Working on Futures - Life-courses of university graduates in Bamako, Mali
This PhD-project investigates three main construction sites of university graduates in Mali that can be interpreted as their contexts of action: namely, education, networks and religion. Furthermore, it is argued that the preparation for “la chance” to come is crucial in dealing with uncertainty. The research is based on twelve months of ethnographic fieldwork in three periods in Bamako. The study’s longitudinal character will enable an understanding not only of the informants’ social context, but also university graduates’ construction of their futures in the present. The data will be substantiated by expert interviews and participant observation.
In 2009, about 77 000 students were inscribed at the university of Bamako in Mali. Since the literacy rate is below 30 percent in the whole country, university graduates belong to the small educational elite. Until the 1980’s, university degrees secured access to public sector employment. Today, most young academics encounter difficulties finding a job that corresponds to their qualification and entering the labor market in general, which often leads to challenges in future planning.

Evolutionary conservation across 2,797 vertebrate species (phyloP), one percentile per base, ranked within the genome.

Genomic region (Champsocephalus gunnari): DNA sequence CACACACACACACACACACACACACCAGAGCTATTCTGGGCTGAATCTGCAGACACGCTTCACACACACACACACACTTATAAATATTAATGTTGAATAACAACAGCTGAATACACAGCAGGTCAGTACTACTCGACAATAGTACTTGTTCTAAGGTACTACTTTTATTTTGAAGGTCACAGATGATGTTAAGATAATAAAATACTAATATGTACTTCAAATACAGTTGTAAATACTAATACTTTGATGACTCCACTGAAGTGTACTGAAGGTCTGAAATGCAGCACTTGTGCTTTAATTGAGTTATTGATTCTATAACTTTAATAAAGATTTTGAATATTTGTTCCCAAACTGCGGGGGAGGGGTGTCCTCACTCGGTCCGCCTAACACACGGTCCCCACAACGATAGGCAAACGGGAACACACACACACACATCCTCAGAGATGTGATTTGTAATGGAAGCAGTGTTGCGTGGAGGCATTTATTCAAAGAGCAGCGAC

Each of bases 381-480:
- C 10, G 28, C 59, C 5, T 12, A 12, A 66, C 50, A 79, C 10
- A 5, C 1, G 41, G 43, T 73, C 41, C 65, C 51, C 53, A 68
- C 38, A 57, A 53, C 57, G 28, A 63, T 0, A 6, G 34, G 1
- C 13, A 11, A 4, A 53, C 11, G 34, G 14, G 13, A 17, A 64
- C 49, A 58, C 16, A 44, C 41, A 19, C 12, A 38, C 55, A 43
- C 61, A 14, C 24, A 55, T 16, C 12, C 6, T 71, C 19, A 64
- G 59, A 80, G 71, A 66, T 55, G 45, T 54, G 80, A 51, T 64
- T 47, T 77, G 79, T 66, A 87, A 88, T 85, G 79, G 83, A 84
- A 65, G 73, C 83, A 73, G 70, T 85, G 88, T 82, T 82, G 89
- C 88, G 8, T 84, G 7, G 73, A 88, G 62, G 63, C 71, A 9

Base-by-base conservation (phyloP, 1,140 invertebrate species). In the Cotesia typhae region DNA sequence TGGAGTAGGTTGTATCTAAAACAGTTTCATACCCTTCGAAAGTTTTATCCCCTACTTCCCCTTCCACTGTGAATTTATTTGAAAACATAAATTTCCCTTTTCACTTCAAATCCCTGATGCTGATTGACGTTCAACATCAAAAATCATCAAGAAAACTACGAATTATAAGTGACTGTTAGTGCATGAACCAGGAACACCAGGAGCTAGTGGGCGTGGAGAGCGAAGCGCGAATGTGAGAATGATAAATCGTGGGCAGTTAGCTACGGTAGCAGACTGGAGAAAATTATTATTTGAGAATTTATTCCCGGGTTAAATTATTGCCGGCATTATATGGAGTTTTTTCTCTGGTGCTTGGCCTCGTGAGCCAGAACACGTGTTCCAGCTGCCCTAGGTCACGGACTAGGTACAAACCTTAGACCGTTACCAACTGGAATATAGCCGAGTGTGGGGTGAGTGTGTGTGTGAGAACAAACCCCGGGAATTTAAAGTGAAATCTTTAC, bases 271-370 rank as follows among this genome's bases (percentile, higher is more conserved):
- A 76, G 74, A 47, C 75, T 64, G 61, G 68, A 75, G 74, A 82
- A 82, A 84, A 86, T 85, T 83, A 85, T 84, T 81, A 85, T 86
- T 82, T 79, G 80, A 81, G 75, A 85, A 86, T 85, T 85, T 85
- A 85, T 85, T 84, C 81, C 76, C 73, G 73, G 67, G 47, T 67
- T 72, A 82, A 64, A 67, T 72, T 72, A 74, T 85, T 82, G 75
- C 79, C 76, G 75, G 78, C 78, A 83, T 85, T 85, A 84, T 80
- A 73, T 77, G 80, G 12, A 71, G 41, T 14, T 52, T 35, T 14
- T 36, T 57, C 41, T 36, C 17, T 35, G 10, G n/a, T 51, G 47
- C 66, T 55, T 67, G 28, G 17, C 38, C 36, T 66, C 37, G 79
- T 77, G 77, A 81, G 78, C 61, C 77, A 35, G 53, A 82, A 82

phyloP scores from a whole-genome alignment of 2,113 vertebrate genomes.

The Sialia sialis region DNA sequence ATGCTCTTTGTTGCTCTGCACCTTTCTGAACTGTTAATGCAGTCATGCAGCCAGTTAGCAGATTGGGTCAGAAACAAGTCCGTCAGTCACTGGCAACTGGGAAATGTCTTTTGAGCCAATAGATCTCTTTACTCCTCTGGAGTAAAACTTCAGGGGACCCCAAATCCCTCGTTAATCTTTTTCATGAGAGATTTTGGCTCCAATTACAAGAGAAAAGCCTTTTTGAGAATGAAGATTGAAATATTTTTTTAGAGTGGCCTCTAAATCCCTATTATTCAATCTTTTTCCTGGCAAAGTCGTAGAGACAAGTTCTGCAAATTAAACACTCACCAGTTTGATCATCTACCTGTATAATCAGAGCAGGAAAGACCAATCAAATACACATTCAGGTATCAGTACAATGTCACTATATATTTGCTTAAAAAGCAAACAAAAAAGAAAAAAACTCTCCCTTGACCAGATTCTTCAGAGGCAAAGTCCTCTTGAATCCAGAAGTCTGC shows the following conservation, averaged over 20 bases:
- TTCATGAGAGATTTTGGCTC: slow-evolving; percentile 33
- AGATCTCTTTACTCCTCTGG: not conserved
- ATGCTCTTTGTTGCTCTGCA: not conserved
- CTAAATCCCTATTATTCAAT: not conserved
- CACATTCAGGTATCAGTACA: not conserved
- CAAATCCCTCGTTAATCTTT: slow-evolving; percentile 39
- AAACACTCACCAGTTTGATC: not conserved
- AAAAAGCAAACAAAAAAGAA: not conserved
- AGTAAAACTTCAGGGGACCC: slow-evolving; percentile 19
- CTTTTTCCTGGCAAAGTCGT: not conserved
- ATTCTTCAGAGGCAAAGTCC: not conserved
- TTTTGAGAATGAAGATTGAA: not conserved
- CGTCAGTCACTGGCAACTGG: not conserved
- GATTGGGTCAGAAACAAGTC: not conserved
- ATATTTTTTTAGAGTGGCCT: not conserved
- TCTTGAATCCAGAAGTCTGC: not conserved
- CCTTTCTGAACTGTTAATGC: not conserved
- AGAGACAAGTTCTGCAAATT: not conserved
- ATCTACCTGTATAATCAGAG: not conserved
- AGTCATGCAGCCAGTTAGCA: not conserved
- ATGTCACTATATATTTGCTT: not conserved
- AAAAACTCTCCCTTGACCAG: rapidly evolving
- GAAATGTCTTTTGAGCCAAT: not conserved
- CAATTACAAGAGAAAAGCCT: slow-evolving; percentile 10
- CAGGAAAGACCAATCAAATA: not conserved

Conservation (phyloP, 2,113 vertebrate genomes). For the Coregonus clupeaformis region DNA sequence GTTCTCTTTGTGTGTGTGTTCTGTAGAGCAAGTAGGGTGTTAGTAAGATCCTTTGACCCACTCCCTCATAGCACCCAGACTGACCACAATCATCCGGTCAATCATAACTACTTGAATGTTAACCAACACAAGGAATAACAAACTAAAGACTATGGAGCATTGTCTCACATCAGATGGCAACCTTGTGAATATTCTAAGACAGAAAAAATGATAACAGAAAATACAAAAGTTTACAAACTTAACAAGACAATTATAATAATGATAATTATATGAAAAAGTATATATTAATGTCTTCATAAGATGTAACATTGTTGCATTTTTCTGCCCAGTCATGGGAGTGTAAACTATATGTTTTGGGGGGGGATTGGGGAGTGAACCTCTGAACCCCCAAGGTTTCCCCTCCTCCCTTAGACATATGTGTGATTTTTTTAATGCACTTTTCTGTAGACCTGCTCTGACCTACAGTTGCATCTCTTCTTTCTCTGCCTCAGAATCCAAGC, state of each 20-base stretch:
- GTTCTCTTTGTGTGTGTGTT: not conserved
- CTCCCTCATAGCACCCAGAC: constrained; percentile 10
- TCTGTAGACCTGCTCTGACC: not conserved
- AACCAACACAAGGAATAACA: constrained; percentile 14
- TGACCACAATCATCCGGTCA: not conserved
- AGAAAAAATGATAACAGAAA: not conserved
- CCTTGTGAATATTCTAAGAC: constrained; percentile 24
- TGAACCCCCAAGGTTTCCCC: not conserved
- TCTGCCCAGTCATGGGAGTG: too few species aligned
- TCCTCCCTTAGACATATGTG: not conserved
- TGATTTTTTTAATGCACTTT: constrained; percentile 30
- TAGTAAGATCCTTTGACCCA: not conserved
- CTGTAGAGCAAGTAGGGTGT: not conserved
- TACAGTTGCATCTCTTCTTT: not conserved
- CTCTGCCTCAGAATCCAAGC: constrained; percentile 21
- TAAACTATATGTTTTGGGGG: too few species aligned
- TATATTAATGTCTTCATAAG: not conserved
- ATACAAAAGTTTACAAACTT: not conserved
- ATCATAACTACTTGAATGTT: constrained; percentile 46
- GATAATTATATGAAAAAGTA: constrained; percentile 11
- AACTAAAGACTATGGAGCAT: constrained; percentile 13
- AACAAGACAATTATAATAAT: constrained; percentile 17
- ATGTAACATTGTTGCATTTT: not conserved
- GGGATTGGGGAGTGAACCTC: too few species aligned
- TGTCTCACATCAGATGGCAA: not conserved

How do university graduates imagine their future? How do university graduates work on the construction of their future? And how is this connected with the idea of “la chance”?
University graduates met in Bamako are trying to work on the realization of his or her image of the future – some of them successfully, some of them not. So, what is it, to them, that makes the difference? It is the idea of “la chance” and their conviction that it is possible to open it up. “C’est Dieu qui donne la chance, mais toi aussi, tu peux t’ouvrir la chance“, an informant explained. University graduates in Mali create “la chance” (opportunities); they take “la chance” (chances), but they also simply have “la chance” (luck) or happen to have “la chance” (serendipity). Their future visions will work out, if “la chance” is with them. It can be accessed and even enforced by individual action, but it is also ambiguous and cannot be influenced, since it is believed to be God’s. It is a product of personal effort and a blessing at the same time.
Supervisor: Elisio Macamo
Co-Supervisor: Prof. Richard Rottenburg (University of Halle-Wittenberg)
Susann Ludwig is a PhD-student in African Studies and research assistant at the Centre for African Studies in Basel. Her current research is focused on academic youth in Mali. She is interested in how they imagine and construct their futures while living and managing the present. She studied Social Anthropology (M.A.) at the Martin-Luther-Universität Halle-Wittenberg. Her MA-thesis concentrated on the connection between neoliberal policy and work among academic youth in Bamako, Mali. The argument emphasizes the phenomenon of débrouillage as a smart and creative entrepreneurial strategy deployed by urban academic youth.